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在线翻译:
szdaily -> Weekend
China's 'House of Cards' drama sizzles
    2017-April-7  08:53    Shenzhen Daily

    A DRAMA series featuring high-level government corruption is making waves among Chinese viewers.

    Starring a “deputy State-level official” as the villain, and replete with foreign mistresses, SWAT operations and a bed made of banknotes, “In the Name of the People” had received 170 million views by Tuesday since its March 28 debut on Aiqiyi.com, one of the mainland websites and television channels licensed to broadcast it, Hong Kong’s South China Morning Post reported.

    The 56-episode TV series, which stars veteran actors Lu Yi and Zhang Fengyi and is slated to run nightly until May 1, is built around a complex corruption case brought to light by a conflict at a factory in a fictional province.

    It focuses on the work of anti-graft investigators whose job is to take down corrupt government officials, whether “tiger” (powerful bureaucrats) or “fly” (low-ranking officers), in the parlance of real-life Chinese President Xi Jinping, who has waged war on corruption since taking over power in 2012.

    Overseas media outlets like CNBC and SCMP have likened the series to American political drama “House of Cards.”

    “It has some significance as a ‘main theme’ drama premiering before the 19th Congress of the Communist Party of China,” Wan Yuchen, an analyst at the China Market Research Group, told CNBC in an email.

    The term “main theme” is often used to refer to productions, including films and television series, that feature similar overarching themes with government policies, Wan explained.

    The State Administration of Press, Publication, Radio, Film and Television (SAPPRFT) told local media that it has commissioned at least two films and two television shows focusing on bribery each year, trade publication China Film Insider reported.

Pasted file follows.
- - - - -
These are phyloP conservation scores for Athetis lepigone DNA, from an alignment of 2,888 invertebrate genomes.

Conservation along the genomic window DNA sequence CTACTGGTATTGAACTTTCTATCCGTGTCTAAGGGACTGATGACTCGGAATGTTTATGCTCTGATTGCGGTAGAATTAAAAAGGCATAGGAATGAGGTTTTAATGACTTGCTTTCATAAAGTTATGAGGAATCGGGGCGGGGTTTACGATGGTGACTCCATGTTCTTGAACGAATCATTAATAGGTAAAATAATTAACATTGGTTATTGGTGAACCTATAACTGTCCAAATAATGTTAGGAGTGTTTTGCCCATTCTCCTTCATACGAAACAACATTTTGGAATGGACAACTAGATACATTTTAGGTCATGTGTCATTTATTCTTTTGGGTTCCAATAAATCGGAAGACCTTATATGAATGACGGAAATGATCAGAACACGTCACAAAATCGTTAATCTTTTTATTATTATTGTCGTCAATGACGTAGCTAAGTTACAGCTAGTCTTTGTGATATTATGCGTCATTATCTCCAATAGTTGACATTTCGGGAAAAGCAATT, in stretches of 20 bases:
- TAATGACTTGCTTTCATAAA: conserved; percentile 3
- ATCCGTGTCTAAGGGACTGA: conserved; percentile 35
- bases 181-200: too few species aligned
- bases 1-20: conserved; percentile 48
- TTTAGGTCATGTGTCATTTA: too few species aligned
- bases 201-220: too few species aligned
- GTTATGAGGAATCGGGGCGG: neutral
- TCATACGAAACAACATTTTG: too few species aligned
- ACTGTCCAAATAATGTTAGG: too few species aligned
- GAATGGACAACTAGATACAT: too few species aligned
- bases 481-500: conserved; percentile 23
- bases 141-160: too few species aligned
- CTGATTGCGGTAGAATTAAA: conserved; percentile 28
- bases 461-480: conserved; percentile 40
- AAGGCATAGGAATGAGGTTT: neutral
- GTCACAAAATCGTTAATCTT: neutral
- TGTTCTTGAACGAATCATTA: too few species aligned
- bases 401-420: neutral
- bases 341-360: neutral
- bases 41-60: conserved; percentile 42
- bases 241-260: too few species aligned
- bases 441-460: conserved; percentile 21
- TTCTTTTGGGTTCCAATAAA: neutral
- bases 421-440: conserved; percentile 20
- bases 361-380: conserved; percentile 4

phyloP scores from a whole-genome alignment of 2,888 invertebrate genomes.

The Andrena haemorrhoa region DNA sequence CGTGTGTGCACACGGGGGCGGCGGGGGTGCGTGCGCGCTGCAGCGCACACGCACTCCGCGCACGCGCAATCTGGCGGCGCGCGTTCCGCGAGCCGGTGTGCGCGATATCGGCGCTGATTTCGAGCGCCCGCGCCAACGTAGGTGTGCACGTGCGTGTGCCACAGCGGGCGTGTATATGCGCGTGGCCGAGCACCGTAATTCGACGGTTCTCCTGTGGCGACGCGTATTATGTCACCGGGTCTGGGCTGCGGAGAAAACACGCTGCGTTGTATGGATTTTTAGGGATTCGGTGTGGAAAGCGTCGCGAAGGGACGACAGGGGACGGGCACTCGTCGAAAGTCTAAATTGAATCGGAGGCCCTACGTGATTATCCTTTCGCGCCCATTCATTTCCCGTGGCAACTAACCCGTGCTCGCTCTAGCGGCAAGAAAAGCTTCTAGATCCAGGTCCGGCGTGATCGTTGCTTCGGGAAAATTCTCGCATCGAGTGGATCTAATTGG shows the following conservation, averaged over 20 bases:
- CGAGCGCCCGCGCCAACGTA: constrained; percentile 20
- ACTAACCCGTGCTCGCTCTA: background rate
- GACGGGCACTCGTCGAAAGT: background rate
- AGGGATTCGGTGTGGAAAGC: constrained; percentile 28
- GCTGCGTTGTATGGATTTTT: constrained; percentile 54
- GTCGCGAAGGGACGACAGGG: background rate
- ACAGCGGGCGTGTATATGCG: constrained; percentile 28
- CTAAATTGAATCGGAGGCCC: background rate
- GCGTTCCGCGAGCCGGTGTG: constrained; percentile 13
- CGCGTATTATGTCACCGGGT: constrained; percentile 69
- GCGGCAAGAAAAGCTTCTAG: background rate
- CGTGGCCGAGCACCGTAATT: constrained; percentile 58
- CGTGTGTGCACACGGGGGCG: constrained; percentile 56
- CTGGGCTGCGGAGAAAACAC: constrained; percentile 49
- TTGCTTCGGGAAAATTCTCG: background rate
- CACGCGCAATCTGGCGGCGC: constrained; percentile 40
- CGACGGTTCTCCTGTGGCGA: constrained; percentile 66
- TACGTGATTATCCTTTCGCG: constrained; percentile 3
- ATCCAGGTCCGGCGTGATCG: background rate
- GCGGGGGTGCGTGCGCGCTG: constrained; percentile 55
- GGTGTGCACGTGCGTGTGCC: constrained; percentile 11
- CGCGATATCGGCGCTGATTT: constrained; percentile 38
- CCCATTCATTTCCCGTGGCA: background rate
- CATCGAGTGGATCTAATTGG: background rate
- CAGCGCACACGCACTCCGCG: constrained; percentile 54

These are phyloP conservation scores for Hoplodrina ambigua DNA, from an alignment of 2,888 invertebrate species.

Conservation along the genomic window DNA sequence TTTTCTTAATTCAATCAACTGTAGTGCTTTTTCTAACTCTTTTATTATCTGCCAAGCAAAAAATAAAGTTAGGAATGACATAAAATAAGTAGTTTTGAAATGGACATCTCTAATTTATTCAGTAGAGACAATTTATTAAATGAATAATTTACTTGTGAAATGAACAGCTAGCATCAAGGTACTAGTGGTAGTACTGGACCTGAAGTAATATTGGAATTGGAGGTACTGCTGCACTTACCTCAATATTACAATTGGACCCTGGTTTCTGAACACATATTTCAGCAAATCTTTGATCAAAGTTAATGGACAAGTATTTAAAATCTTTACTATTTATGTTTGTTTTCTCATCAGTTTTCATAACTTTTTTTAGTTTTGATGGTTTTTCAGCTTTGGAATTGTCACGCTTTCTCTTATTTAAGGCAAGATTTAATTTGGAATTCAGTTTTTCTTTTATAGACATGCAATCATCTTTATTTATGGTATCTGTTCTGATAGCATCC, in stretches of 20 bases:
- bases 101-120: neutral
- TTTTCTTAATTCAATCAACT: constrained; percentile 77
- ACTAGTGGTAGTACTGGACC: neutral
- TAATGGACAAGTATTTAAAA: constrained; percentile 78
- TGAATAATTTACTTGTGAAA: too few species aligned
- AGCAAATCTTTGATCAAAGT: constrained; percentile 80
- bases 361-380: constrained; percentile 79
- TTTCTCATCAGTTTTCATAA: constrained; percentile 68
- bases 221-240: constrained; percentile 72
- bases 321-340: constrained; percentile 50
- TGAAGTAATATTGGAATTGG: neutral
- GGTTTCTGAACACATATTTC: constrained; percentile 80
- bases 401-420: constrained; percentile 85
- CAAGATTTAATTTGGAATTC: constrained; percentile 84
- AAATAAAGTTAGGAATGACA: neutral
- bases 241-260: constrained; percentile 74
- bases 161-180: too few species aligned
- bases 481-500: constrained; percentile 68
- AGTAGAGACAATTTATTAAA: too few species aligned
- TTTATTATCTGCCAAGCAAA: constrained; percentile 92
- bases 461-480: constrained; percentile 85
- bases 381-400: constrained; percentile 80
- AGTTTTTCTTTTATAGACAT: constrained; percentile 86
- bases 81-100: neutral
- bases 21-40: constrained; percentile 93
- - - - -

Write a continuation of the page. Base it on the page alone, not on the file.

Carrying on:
Indeed, Fan Ziwen, deputy director of the Supreme People’s Procuratorate’s Film and Television Center, had repeatedly visited Zhou Meisen, the writer of the novel on which the TV series is based, to persuade him to pen the drama’s screenplay, China Daily reported.

    The drama secured funding of 120 million yuan (US$17 million) from five private companies — twice the amount of the average TV series.

    A wall of stacked banknotes reminds the audience of Wei Pengyuan, a former deputy director of the coal department at the National Energy Administration, who hid cardboard boxes brimming with cash stuff underneath a mattress in his otherwise empty apartment in Beijing.

    Many lines from the drama have found their way into common usage, such as “people toast him not because he is a good person, but because he has power.”

    (SD-Agencies)

    About the author

    ZHOU MEISEN is regarded as one of the three major writers of anti-corruption novels in China, the other two being Zhang Ping and Lu Tianming.

    As one of China’s most celebrated political novelists, Zhou was close to power at one point in his life.

    To gain some insight into official life for his writing, Zhou took a temporary post as a deputy secretary general in the city government of Xuzhou, Jiangsu Province, in 1994. The job only lasted one year.

    Zhou published his first novel, “Perishing Land,” in 1983. His first realism novel “Right Road in the World” was published in 1994. Zhou later went on to create political novels such as “Supreme Interest,” “Absolute Power” and “Public Prosecution of the State.” (SD-Agencies)

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